Importance of tree type and precipitation estimates for modeling hurricane-induced power outages

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Sunday, 2 February 2014
Hall C3 (The Georgia World Congress Center )
Christopher M. Maderia, Texas A&M University, College Station, TX

Handout (2.4 MB)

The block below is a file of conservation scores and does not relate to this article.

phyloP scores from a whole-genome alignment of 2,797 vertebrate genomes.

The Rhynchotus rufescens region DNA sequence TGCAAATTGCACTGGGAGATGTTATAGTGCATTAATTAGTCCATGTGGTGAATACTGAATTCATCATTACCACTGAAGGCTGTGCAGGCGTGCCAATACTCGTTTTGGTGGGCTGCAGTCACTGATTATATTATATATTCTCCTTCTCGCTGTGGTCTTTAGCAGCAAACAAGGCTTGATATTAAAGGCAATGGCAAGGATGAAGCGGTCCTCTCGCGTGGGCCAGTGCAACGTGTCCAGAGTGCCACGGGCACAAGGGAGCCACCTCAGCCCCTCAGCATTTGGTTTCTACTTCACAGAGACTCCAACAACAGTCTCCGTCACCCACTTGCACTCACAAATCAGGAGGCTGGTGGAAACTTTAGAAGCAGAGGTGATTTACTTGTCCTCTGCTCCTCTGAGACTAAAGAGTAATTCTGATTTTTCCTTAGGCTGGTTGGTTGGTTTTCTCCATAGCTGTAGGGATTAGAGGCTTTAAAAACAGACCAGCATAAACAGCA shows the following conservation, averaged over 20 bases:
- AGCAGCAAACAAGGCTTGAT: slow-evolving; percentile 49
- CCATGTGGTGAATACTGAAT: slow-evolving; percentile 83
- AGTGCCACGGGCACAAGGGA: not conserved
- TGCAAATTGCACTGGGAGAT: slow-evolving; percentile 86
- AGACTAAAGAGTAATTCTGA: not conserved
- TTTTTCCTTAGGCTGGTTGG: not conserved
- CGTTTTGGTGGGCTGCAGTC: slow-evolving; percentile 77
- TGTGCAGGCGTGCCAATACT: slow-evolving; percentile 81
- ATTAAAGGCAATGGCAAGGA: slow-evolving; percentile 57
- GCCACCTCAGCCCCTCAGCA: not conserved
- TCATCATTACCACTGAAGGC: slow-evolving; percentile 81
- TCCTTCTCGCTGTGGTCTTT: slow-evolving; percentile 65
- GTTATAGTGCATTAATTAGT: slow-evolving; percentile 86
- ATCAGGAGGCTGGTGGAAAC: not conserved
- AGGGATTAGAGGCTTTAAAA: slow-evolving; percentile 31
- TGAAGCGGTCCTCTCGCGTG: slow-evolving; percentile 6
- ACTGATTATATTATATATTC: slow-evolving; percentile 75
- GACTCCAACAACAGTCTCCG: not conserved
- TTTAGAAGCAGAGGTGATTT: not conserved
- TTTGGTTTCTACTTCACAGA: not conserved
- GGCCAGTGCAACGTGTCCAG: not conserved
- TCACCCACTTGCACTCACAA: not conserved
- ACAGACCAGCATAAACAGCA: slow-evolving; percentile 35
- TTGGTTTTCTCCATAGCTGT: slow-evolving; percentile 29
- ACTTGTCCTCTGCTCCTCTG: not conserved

Hurricanes can severely damage an electrical power system; thus, advance prediction of their impacts on the power grid could significantly benefit pre-storm planning efforts for power companies and the general public. Statistical, regression-based modeling can be used to provide an estimate of the number and locations of outages prior to hurricane landfall. This information would allow crews to place themselves in the areas of greatest impact ahead of the storm. Prior hurricane power outage models have integrated hurricane variables (such as wind speed or central pressure), environmental variables (such as soil or elevation characteristics), and power system variables (such as the number of poles or transformers per unit area) with positive results. This newest version of the hurricane power outage model builds upon a model created by Dr. Seth Guikema (Johns Hopkins University) and Dr. Steven Quiring (Texas A&M University) and will include two new predictor variables: tree type and storm total precipitation. The model will be run for hurricanes Dennis, Ivan, and Katrina over the region of a major Gulf Coast utility company that includes much of Alabama and Mississippi. The results will then be compared with previous model versions run over the same study region and using the same storms. It is anticipated that integration of these two new predictors will further improve model accuracy. Future research will include further refinement of the hurricane power outage model, with a potential release of the model to power companies, and eventually the release of a simplified, online version of the model to the general public.